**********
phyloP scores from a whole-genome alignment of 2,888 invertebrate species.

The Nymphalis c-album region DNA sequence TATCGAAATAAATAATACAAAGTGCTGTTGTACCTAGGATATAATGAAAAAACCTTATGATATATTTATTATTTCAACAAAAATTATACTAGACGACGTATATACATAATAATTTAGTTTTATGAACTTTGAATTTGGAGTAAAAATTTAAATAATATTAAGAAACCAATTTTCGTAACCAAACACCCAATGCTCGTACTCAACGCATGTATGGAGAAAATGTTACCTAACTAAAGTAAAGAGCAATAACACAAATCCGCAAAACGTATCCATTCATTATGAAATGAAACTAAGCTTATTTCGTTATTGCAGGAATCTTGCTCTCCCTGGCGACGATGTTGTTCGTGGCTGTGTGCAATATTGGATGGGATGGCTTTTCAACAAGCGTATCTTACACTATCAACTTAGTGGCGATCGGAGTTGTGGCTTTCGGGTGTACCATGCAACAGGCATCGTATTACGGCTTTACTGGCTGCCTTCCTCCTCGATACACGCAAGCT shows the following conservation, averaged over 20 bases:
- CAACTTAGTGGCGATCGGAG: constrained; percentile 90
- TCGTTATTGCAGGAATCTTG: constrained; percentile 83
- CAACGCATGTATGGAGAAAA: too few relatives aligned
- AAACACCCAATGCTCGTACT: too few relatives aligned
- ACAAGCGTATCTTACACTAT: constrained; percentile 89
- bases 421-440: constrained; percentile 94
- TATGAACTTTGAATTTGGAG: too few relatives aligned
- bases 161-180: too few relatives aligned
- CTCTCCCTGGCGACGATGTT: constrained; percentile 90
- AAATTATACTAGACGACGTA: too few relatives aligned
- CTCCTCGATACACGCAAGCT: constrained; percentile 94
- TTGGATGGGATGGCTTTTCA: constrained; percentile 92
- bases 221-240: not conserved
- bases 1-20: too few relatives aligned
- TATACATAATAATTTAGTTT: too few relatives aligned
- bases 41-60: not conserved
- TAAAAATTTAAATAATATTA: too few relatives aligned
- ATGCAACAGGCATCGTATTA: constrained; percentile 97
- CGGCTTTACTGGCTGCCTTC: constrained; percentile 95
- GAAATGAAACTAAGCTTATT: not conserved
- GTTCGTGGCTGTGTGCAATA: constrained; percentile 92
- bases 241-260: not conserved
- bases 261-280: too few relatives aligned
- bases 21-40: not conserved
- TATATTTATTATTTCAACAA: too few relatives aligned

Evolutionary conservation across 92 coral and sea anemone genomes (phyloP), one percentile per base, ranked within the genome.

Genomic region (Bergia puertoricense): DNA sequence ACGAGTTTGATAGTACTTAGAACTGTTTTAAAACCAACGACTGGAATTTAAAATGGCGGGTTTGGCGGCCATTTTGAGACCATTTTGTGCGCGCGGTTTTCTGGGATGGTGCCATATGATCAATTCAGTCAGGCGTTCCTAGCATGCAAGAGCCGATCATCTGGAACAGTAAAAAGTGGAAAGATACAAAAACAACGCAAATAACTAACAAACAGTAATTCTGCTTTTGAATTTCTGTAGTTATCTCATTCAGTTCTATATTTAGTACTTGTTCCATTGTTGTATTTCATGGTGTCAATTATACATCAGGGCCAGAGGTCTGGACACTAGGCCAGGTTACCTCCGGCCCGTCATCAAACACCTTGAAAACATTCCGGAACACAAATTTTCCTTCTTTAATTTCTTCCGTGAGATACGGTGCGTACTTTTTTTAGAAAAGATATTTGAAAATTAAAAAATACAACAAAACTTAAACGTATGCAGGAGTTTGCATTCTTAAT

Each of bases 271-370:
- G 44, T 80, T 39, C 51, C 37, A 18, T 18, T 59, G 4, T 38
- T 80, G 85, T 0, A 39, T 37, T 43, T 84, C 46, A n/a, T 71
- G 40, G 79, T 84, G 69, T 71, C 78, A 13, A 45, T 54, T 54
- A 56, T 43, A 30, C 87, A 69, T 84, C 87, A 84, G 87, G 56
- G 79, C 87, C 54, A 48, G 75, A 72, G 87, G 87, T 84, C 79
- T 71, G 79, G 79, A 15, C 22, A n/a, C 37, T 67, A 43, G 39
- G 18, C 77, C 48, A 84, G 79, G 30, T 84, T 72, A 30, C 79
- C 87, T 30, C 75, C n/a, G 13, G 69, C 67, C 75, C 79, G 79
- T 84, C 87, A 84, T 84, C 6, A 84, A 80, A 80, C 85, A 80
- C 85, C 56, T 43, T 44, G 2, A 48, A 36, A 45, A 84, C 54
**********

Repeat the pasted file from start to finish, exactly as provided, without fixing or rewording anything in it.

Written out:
phyloP scores from a whole-genome alignment of 2,888 invertebrate species.

The Nymphalis c-album region DNA sequence TATCGAAATAAATAATACAAAGTGCTGTTGTACCTAGGATATAATGAAAAAACCTTATGATATATTTATTATTTCAACAAAAATTATACTAGACGACGTATATACATAATAATTTAGTTTTATGAACTTTGAATTTGGAGTAAAAATTTAAATAATATTAAGAAACCAATTTTCGTAACCAAACACCCAATGCTCGTACTCAACGCATGTATGGAGAAAATGTTACCTAACTAAAGTAAAGAGCAATAACACAAATCCGCAAAACGTATCCATTCATTATGAAATGAAACTAAGCTTATTTCGTTATTGCAGGAATCTTGCTCTCCCTGGCGACGATGTTGTTCGTGGCTGTGTGCAATATTGGATGGGATGGCTTTTCAACAAGCGTATCTTACACTATCAACTTAGTGGCGATCGGAGTTGTGGCTTTCGGGTGTACCATGCAACAGGCATCGTATTACGGCTTTACTGGCTGCCTTCCTCCTCGATACACGCAAGCT shows the following conservation, averaged over 20 bases:
- CAACTTAGTGGCGATCGGAG: constrained; percentile 90
- TCGTTATTGCAGGAATCTTG: constrained; percentile 83
- CAACGCATGTATGGAGAAAA: too few relatives aligned
- AAACACCCAATGCTCGTACT: too few relatives aligned
- ACAAGCGTATCTTACACTAT: constrained; percentile 89
- bases 421-440: constrained; percentile 94
- TATGAACTTTGAATTTGGAG: too few relatives aligned
- bases 161-180: too few relatives aligned
- CTCTCCCTGGCGACGATGTT: constrained; percentile 90
- AAATTATACTAGACGACGTA: too few relatives aligned
- CTCCTCGATACACGCAAGCT: constrained; percentile 94
- TTGGATGGGATGGCTTTTCA: constrained; percentile 92
- bases 221-240: not conserved
- bases 1-20: too few relatives aligned
- TATACATAATAATTTAGTTT: too few relatives aligned
- bases 41-60: not conserved
- TAAAAATTTAAATAATATTA: too few relatives aligned
- ATGCAACAGGCATCGTATTA: constrained; percentile 97
- CGGCTTTACTGGCTGCCTTC: constrained; percentile 95
- GAAATGAAACTAAGCTTATT: not conserved
- GTTCGTGGCTGTGTGCAATA: constrained; percentile 92
- bases 241-260: not conserved
- bases 261-280: too few relatives aligned
- bases 21-40: not conserved
- TATATTTATTATTTCAACAA: too few relatives aligned

Evolutionary conservation across 92 coral and sea anemone genomes (phyloP), one percentile per base, ranked within the genome.

Genomic region (Bergia puertoricense): DNA sequence ACGAGTTTGATAGTACTTAGAACTGTTTTAAAACCAACGACTGGAATTTAAAATGGCGGGTTTGGCGGCCATTTTGAGACCATTTTGTGCGCGCGGTTTTCTGGGATGGTGCCATATGATCAATTCAGTCAGGCGTTCCTAGCATGCAAGAGCCGATCATCTGGAACAGTAAAAAGTGGAAAGATACAAAAACAACGCAAATAACTAACAAACAGTAATTCTGCTTTTGAATTTCTGTAGTTATCTCATTCAGTTCTATATTTAGTACTTGTTCCATTGTTGTATTTCATGGTGTCAATTATACATCAGGGCCAGAGGTCTGGACACTAGGCCAGGTTACCTCCGGCCCGTCATCAAACACCTTGAAAACATTCCGGAACACAAATTTTCCTTCTTTAATTTCTTCCGTGAGATACGGTGCGTACTTTTTTTAGAAAAGATATTTGAAAATTAAAAAATACAACAAAACTTAAACGTATGCAGGAGTTTGCATTCTTAAT

Each of bases 271-370:
- G 44, T 80, T 39, C 51, C 37, A 18, T 18, T 59, G 4, T 38
- T 80, G 85, T 0, A 39, T 37, T 43, T 84, C 46, A n/a, T 71
- G 40, G 79, T 84, G 69, T 71, C 78, A 13, A 45, T 54, T 54
- A 56, T 43, A 30, C 87, A 69, T 84, C 87, A 84, G 87, G 56
- G 79, C 87, C 54, A 48, G 75, A 72, G 87, G 87, T 84, C 79
- T 71, G 79, G 79, A 15, C 22, A n/a, C 37, T 67, A 43, G 39
- G 18, C 77, C 48, A 84, G 79, G 30, T 84, T 72, A 30, C 79
- C 87, T 30, C 75, C n/a, G 13, G 69, C 67, C 75, C 79, G 79
- T 84, C 87, A 84, T 84, C 6, A 84, A 80, A 80, C 85, A 80
- C 85, C 56, T 43, T 44, G 2, A 48, A 36, A 45, A 84, C 54